Now, I don’t know much about candling eggs, but I thought I’d take a peek at our turkey eggs today (day nine). I’m borrowing a Brinsea OvaScope from my friend Annie (Hi, Miss B.!), which she used in her elementary school classroom this spring for their own hatch of chicken eggs (some of the eggs were from our farm – and four of them hatched!). She had hers hooked up to a webcam for seeing on her laptop, which is awesome, but my only webcam is integrated into my laptop, so I can’t do the same thing. I had to do it the old-fashioned way (stick my eye in the hole).
The result? Out of 13 turkey eggs, 11 have developing embryos, and two are “clears” (all I can see is the shadow of the yolk). Since I’m new at this, I’m leaving all the eggs in, but I marked them with question marks (using pencil). If they are still clear during the next candling in the week or so, I will toss them.
I tried candling the chicken eggs, which have only been incubating for less than two days, but of course I couldn’t see much yet.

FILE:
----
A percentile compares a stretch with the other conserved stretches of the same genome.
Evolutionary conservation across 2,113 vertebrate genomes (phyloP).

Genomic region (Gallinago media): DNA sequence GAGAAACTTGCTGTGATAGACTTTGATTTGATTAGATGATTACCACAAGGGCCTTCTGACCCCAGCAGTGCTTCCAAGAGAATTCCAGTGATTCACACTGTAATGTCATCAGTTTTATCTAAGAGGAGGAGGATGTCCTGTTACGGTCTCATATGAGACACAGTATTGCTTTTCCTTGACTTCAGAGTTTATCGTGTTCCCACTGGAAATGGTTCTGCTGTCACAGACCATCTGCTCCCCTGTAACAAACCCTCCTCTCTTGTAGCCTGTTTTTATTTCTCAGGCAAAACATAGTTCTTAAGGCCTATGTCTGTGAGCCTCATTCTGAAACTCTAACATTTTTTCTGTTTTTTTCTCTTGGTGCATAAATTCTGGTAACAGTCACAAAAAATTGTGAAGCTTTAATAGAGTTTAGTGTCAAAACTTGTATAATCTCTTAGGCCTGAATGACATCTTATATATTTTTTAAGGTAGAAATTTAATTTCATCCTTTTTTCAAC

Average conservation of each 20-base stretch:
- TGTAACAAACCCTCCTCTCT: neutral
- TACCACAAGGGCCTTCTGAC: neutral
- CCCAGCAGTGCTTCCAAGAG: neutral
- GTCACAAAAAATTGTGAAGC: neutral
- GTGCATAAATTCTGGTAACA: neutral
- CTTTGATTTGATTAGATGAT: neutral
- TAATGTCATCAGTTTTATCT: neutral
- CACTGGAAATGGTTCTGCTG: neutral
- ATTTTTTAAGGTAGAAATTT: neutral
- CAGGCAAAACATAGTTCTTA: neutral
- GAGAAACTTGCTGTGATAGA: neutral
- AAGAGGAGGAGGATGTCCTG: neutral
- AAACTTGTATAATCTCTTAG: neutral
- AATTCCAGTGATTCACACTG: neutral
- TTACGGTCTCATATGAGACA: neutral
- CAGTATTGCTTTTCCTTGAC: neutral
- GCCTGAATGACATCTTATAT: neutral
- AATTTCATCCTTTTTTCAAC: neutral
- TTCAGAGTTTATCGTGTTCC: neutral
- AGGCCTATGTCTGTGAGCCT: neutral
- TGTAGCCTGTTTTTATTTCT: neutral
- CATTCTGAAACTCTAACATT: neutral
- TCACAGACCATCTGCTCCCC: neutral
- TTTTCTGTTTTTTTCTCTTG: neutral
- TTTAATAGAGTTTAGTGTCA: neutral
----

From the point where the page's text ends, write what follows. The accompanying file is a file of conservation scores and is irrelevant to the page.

The girls enjoyed peeking and seeing the difference between the eggs with embryos and the eggs that were clear. Maya was continually worried that I was leaving the incubator open too long (“They’re going to die!”) but I reassured her that mama hens leave their nests for up to 20-30 minutes a day to eat, poop, take a dust bath, etc. and the eggs are fine with the temporary cool down. Of course, one should take care in handling the eggs gently, and leaving them alone is generally best, but I have only moved them one other time. While I was in there, I filled up one of the humidity channel with warm water. The incubator (a Brinsea Octagon 20 Eco) recovered its temp within two minutes (love that thing!).
So, we have up to 11 poults waiting at the end of the journey. Very exciting. I’m praying for them all to hatch!